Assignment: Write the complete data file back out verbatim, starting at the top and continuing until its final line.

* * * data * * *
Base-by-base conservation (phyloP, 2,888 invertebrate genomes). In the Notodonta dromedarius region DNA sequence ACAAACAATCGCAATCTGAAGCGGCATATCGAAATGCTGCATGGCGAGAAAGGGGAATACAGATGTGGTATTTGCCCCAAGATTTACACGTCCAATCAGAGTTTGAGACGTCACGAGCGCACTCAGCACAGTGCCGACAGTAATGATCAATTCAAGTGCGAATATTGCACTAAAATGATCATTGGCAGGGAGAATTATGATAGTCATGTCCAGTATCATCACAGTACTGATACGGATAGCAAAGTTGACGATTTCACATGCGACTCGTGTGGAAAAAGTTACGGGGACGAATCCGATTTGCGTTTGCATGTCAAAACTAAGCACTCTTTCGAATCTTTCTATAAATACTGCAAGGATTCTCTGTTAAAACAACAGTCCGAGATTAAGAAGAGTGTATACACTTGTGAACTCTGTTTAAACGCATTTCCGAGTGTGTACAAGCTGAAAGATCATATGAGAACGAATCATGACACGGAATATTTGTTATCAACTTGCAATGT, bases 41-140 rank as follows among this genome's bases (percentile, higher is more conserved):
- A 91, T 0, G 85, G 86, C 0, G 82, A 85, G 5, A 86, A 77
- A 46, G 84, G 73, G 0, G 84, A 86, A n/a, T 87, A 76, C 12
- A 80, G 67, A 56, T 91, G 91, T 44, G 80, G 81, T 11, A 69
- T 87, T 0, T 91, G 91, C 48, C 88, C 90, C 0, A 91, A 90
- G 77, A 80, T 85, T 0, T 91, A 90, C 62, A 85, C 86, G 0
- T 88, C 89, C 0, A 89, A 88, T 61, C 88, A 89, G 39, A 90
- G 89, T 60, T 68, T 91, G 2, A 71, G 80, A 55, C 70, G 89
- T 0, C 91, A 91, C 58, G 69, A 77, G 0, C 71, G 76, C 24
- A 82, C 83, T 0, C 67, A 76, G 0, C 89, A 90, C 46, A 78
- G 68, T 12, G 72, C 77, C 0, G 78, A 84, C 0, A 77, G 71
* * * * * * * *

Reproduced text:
Base-by-base conservation (phyloP, 2,888 invertebrate genomes). In the Notodonta dromedarius region DNA sequence ACAAACAATCGCAATCTGAAGCGGCATATCGAAATGCTGCATGGCGAGAAAGGGGAATACAGATGTGGTATTTGCCCCAAGATTTACACGTCCAATCAGAGTTTGAGACGTCACGAGCGCACTCAGCACAGTGCCGACAGTAATGATCAATTCAAGTGCGAATATTGCACTAAAATGATCATTGGCAGGGAGAATTATGATAGTCATGTCCAGTATCATCACAGTACTGATACGGATAGCAAAGTTGACGATTTCACATGCGACTCGTGTGGAAAAAGTTACGGGGACGAATCCGATTTGCGTTTGCATGTCAAAACTAAGCACTCTTTCGAATCTTTCTATAAATACTGCAAGGATTCTCTGTTAAAACAACAGTCCGAGATTAAGAAGAGTGTATACACTTGTGAACTCTGTTTAAACGCATTTCCGAGTGTGTACAAGCTGAAAGATCATATGAGAACGAATCATGACACGGAATATTTGTTATCAACTTGCAATGT, bases 41-140 rank as follows among this genome's bases (percentile, higher is more conserved):
- A 91, T 0, G 85, G 86, C 0, G 82, A 85, G 5, A 86, A 77
- A 46, G 84, G 73, G 0, G 84, A 86, A n/a, T 87, A 76, C 12
- A 80, G 67, A 56, T 91, G 91, T 44, G 80, G 81, T 11, A 69
- T 87, T 0, T 91, G 91, C 48, C 88, C 90, C 0, A 91, A 90
- G 77, A 80, T 85, T 0, T 91, A 90, C 62, A 85, C 86, G 0
- T 88, C 89, C 0, A 89, A 88, T 61, C 88, A 89, G 39, A 90
- G 89, T 60, T 68, T 91, G 2, A 71, G 80, A 55, C 70, G 89
- T 0, C 91, A 91, C 58, G 69, A 77, G 0, C 71, G 76, C 24
- A 82, C 83, T 0, C 67, A 76, G 0, C 89, A 90, C 46, A 78
- G 68, T 12, G 72, C 77, C 0, G 78, A 84, C 0, A 77, G 71